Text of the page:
Death in an Evacuation Camp of One Who Never Saw Japan


When they remembered his death for every year after, every 16th of November, they would remember his face before his wavering eyelids stilled, and his glistening body under the light of the kerosene lamp before its warm sweat lifted up into gentle vapour at its final stirring. Then they would remember themselves on that night cramped tightly around the cot on which he lay. They couldn’t allow themselves voices then and allowed nothing to escape their mouths nor eyes. They swallowed carefully and their hands were stiffly clenched, the skin tightening grittily across bleak bones in their laps. They sat in the dingy outer circle of the single light that flickered and brightened and flickered and brightened and the grey of the woolen blanket covering the lower portion of their brother’s body seemed to seep into their faces as if by osmosis. There it settled until the flame of the lantern shone momentarily at its brightest then again resettled unflinchingly. They could feel, each of them, the grey spreading softly into their complexions, into their eyes and they watched him through a dim veil.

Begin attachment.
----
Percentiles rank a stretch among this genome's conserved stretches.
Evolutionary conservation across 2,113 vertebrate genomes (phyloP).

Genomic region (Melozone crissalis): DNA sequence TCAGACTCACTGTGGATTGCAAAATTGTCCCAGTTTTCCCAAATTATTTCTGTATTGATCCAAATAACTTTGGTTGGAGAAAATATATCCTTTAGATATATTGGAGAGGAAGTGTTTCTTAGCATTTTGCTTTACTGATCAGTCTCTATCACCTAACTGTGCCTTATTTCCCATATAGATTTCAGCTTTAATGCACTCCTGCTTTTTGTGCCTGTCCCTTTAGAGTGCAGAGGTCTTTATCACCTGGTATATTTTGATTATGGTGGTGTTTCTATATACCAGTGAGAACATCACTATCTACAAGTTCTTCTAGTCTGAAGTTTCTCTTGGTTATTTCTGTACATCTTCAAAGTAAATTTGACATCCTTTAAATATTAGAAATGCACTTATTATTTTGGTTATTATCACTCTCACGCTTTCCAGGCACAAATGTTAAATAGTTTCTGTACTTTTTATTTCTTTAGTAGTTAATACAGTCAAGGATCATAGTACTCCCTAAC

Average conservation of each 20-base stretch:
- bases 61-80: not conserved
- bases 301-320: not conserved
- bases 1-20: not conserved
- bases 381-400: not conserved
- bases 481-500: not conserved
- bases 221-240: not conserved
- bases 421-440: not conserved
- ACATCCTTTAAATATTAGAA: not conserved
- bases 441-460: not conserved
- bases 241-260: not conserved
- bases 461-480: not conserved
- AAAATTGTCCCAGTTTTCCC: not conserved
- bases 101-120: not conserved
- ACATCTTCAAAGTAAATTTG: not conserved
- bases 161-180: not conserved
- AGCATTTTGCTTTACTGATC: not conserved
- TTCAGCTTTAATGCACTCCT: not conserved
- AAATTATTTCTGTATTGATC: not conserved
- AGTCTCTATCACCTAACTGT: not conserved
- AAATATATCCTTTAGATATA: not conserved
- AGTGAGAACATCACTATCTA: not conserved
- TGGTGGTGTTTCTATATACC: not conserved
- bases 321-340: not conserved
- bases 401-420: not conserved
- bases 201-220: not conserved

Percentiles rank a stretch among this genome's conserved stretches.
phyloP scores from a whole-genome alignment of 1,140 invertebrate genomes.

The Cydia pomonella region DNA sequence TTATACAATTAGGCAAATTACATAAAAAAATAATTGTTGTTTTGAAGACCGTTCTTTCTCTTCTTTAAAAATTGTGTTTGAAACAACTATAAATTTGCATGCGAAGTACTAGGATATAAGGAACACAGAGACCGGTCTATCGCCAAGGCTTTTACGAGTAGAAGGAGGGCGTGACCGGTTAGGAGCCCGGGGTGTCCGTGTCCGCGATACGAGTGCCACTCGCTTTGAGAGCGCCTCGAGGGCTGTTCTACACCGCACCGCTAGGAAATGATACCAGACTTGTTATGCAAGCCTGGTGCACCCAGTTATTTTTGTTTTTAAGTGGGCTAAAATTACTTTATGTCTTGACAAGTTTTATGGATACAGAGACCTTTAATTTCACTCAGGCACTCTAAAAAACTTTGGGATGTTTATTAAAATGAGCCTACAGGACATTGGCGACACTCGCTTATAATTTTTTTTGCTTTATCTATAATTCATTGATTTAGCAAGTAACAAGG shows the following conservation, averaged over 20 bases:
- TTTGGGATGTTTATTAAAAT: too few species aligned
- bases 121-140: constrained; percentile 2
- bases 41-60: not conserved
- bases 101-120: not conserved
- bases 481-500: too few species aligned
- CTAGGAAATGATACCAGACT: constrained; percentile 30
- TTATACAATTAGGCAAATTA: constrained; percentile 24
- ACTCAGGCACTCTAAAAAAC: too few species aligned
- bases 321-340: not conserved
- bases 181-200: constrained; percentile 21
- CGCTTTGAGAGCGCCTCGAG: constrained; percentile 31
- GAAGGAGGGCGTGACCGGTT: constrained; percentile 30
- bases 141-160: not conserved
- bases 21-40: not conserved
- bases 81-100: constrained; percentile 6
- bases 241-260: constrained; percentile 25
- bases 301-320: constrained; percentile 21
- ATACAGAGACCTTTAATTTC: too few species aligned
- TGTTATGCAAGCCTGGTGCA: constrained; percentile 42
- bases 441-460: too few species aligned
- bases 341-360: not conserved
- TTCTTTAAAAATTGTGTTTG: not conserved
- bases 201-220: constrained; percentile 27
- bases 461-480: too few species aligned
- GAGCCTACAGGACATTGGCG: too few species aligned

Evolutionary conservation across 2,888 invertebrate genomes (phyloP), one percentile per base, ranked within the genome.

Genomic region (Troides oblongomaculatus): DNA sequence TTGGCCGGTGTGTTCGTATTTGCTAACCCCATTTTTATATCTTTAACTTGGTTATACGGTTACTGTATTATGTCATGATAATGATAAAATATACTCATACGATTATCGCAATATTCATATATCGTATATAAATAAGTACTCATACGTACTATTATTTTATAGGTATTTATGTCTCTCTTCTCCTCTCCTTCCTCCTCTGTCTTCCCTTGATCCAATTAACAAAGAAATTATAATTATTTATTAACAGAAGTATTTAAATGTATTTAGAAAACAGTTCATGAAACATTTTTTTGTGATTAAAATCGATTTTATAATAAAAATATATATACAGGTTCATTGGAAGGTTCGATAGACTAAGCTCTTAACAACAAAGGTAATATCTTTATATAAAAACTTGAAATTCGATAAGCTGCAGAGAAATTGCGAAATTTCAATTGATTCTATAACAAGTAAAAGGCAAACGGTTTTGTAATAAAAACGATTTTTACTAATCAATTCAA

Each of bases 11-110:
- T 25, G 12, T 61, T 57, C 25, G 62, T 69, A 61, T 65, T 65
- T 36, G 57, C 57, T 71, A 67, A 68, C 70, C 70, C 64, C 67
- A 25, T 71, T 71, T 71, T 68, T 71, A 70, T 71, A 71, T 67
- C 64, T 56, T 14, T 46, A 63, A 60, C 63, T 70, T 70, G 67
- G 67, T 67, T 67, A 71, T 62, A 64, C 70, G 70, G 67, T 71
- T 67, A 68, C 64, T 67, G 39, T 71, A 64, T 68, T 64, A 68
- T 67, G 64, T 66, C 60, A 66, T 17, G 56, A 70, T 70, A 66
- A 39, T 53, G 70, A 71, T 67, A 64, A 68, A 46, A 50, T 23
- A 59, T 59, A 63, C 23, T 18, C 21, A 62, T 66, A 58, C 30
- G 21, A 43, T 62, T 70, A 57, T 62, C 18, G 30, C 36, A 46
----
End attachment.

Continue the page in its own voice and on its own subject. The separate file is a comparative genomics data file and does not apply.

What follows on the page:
He was still beautiful, they thought, even through this grey. And it then seemed to them that the veil lay delicately upon him now as if tired, suspended dust had quietly fallen upon the black depth of his hair, along the sleek upward slope of his half-closed lids, the slender length of his nose and across all his taut angles. Each fluttering of his lips or eyelids sprinkled up particles, silver and illuminated into the light. They were continually waiting for him to rise to let all of it shift into nothing or back into the neat folds of the blanket. They recalled the occasional rustling of his legs beneath those folds and thought how foreign his beauty seemed at that moment—so still, so reticent, and so unlike the brother they knew. Their Juji, tall, limbs spanning lithe ground, hair waving in the wind, was always in finely-honed motion; even as he stood before them talking his long fingers would gently flex and fan. And when he spoke it was with that same ease of expression, without any fear of striding straight into the eyes of whomever he was speaking to. He always had that engaging Japanese manner of seeking affirmation of whatever he had said. And they remembered always answering yes, that was so. They recalled Juji on the logs at the mill nimbly maneuvering them onto the flume, never once falling into the water, never once falling away from the beauty of his balanced grace. Everyone knew Juji and watched him.